At least 75 foreign cyber threats against Canada identified in report

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At least 75 foreign cyber threats against Canada identified in report

Canada is regularly the target of cyberattacks from abroad.

A new academic analysis has identified at least 75 foreign cyber threats of a political or industrial nature targeting Canada since 2010, ranging from attempts to steal research related to COVID-19 to targeting Uyghur human rights activists.

The report by researchers from the Multidimensional Conflict Observatory at the University of Quebec in Montreal (UQAM) found that cyber espionage accounted for more than half of these episodes.

The center brings together Canadian and international researchers who study how foreign actors attempt to destabilize states, weaken societies and institutions, and undermine critical systems through cyberattacks, disinformation, and misinformation. political interference.

The analysis focuses on what the center considers to be geopolitical or strategic cyber incidents, that is, events that are not primarily related to criminal or national political activity, but rather to global rivalries. and strategic competition.

These events are said to be most often staged outside of Canada, usually orchestrated by foreign governments for political, economic or political purposes. others.

Targets include Canadian public authorities, the general public, research institutions and businesses, individuals or international organizations based in Canada.

Some targeted Canada specifically, while others targeted several countries, including Canada, the report reads.

Canadian security agencies are increasingly vocal about cyber threats from abroad, which aim to steal valuable information or interfere in political affairs by spreading falsehoods or even compromising elected officials.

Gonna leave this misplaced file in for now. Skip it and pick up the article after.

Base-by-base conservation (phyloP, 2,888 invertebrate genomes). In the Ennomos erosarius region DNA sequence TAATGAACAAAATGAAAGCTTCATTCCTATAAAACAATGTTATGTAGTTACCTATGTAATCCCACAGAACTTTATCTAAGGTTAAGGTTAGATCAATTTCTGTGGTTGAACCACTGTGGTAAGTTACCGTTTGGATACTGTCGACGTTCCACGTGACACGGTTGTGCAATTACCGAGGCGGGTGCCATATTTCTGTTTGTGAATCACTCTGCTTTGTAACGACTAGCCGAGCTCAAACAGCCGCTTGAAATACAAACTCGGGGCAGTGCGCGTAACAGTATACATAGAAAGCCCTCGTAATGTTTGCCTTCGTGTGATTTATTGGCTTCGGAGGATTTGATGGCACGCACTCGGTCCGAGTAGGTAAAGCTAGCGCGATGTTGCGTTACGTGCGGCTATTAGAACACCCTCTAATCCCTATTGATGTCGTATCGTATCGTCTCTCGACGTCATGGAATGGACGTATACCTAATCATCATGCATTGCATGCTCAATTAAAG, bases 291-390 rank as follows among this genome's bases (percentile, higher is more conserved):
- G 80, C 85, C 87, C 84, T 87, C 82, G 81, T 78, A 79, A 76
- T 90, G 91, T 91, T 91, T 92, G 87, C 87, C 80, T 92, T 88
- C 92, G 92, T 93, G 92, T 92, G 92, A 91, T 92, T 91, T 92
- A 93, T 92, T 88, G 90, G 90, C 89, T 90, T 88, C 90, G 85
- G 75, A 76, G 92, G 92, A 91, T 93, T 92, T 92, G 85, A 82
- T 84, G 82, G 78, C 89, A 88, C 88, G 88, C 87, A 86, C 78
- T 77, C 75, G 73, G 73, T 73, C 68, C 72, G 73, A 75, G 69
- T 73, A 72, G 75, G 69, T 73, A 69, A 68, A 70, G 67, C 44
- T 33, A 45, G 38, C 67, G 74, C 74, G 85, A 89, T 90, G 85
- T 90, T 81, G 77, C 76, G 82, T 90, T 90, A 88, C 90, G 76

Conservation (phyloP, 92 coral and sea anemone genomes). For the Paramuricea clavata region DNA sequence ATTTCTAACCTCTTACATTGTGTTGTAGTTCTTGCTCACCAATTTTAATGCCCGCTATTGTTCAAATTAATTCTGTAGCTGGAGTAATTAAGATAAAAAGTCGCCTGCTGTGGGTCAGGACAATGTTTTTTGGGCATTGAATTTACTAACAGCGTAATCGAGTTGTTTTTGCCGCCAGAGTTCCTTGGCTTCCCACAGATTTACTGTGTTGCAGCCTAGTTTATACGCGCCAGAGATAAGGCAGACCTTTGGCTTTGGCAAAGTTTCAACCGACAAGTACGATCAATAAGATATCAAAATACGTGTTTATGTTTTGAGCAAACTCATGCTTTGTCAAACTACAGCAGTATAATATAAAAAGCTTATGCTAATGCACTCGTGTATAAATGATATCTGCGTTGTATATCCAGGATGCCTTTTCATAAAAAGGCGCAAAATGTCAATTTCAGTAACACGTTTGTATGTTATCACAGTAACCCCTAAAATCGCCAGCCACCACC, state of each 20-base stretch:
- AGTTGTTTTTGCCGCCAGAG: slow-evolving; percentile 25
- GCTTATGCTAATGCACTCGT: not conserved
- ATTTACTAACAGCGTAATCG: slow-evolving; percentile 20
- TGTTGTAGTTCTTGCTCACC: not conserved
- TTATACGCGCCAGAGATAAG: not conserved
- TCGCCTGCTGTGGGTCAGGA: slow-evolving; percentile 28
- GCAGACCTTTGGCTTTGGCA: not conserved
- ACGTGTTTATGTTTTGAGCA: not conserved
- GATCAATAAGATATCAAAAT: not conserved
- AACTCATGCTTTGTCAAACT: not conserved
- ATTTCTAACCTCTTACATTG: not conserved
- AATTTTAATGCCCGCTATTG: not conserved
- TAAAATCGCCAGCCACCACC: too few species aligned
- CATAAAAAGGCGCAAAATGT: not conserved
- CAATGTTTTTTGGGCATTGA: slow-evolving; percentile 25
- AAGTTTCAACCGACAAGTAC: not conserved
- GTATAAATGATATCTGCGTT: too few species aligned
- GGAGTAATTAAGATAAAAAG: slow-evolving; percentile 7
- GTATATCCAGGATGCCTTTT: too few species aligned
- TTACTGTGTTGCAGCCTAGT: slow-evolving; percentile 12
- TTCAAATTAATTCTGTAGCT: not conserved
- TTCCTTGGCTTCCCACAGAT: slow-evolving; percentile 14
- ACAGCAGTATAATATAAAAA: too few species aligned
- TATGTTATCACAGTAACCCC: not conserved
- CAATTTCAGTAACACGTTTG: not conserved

Cyber ​​espionage targeting state secrets and intellectual property and targeted surveillance of individuals accounted for 49 of the 75 incidents analyzed by the center.

The researchers caution that the exact nature of cyber espionage campaigns was sometimes difficult to determine, but about half were economic or industrial espionage activities.

“These operations targeted large corporations, universities and other R&D entities, most involved in the IT, energy, finance and aerospace. »

— Excerpt from the report of the Multidimensional Conflict Observatory of the University of Quebec in Montreal

Several digital espionage operations targeted Canadian government agencies.

Other schemes targeting Canada since 2010 include:

  • 15 cases of manipulation of information — intentional and coordinated spreading of false or biased information through cyberspace for hostile purposes;
  • 5 cases of digital reconnaissance — fraudulently entering a computer system in order to map or identify it. #x27;assess vulnerabilities;
  • 4 defamation operations, involving taking over or modifying an eeb site or account for hostile political purposes;
  • 4 episodes of “doxing” — the intentional disclosure of personal information about individuals in order to humiliate, threaten or punish them.

The researchers traced the vast majority of geopolitical cyber incidents in Canada during the period examined to China, Russia, Iran or North Korea. However, they point out that the governments of these countries were not necessarily involved. The non-state forces there could have acted on their own.

The report also highlights three major disturbing trends: the growing digital surveillance of activists in Canada by foreign powers, the expansion of the cybermercenary industry, and the huge growth in the number of attacks. by ransomware.

Hacker hacks are often employed by authoritarian states to stalk political opponents, spy on NGOs and journalists, or steal personal information for blackmail and harassment dissidents, the document says.

“Cyberspace now offers nation states countless new opportunities for espionage and surveillance anywhere in the world, with little risk of retaliation. »

— Excerpt from the report of the Multidimensional Conflict Observatory of the University of Quebec in Montreal

Researchers say that even if Canada does not seem not be the main target of cyber retaliation for supporting Ukraine after the invasion of Russia, there are reasons to be vigilant.

Russia could encourage its cybercriminal networks to step up their attacks — especially ransomware attacks — against Canadian organizations, including those that have taken specific action against Moscow.

Despite efforts deployed by NATO members to prevent escalation, it is also conceivable that Russia may eventually try to target Western critical infrastructure, such as power grids, the report adds.

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